October 25, 2010

Human resources

“Human Resources” is an insidious term that enables managers and administrators to regard workers as a commodity—removable, replaceable, transferrable—like bushels of coal, instead of as sentient beings. It encourages the business, as an entity unto itself, to regard employees as cells in the business organism: useful, but not to be worried over when they are expended.

The “HR” department used to be called “Personnel,” recognizing the persons. Or “Staffing,” the activity the department carries out. Or “Hiring.”

I hear managers say, “The project needs more resources,” meaning people, not office supplies. “We need to budget for another resource.” You’re talking about a thinking, feeling person who provides attention for your tasks. Have more respect than to commoditize the living humans who work for you.

“We reduced our headcount.” “We implemented a reduction in force.” “We downsized.” These mean that you cut off people’s income. If you did it to improve the bottom line for your company, keep in mind that you have pulled the bottom line out from under the people whose jobs you ended.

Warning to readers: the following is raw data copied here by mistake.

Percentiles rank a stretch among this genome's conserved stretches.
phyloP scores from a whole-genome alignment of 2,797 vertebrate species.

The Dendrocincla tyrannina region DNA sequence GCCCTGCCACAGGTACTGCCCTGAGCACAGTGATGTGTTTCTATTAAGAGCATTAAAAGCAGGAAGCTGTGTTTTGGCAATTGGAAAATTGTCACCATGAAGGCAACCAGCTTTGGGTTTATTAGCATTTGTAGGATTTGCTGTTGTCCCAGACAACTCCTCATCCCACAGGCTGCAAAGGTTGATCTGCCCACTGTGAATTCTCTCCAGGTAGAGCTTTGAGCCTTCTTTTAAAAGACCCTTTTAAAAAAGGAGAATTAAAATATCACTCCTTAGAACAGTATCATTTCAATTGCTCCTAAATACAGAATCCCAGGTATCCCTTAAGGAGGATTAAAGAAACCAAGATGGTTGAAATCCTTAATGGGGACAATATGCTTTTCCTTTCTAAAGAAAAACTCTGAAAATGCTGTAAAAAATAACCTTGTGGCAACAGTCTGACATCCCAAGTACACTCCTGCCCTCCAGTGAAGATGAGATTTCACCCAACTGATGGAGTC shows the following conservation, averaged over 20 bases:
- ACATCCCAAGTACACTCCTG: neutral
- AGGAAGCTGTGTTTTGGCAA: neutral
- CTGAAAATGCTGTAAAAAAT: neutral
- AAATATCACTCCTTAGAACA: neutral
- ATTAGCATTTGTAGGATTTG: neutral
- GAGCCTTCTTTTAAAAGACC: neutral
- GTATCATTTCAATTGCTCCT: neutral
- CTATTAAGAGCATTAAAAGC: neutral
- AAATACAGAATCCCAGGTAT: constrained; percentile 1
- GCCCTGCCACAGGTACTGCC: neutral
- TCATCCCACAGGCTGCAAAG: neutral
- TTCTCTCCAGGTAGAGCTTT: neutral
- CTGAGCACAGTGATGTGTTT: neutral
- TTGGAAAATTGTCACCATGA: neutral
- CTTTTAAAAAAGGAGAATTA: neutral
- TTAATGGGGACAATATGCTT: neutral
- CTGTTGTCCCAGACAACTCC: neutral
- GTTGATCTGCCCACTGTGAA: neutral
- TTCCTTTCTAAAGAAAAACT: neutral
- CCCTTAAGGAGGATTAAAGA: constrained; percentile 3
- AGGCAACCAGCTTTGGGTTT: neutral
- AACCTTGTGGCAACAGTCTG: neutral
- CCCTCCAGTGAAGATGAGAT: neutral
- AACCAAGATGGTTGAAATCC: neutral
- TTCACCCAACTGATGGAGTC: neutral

1. You don’t seem to get what the HR department is for. It is not there to provide help to employees or to recruit them. It exists to deal with covering the company’s ass in the face of hundreds of federal and state employment regulations. It does things like preparing sufficient records that any employee can be fired if needed, assuring that all employees are told to talk to management in case of sexual harassment (as required under supreme court precedents) etc., managing the paperwork associated with internal complaints that could lead to lawsuits, etc.

    HR is not about employees in the positive sense at all. No real organization uses HR for recruitment any longer, no real organization uses HR as an adjunct to recognizing good work, etc. It exists entirely to make sure that paperwork which could destroy the company if screwed up has been properly managed.

    The name is therefore quite reasonable.

    As for the other terms you mention, I suggest a reading of Orwell’s “Politics and the English Language”, available online.

  2. That would be “Personnel Records,” then.

    The Orwell essay is vital, a classic; thank you for returning it to my attention. “In our time, political speech and writing are largely the defense of the indefensible.” QED, I think.

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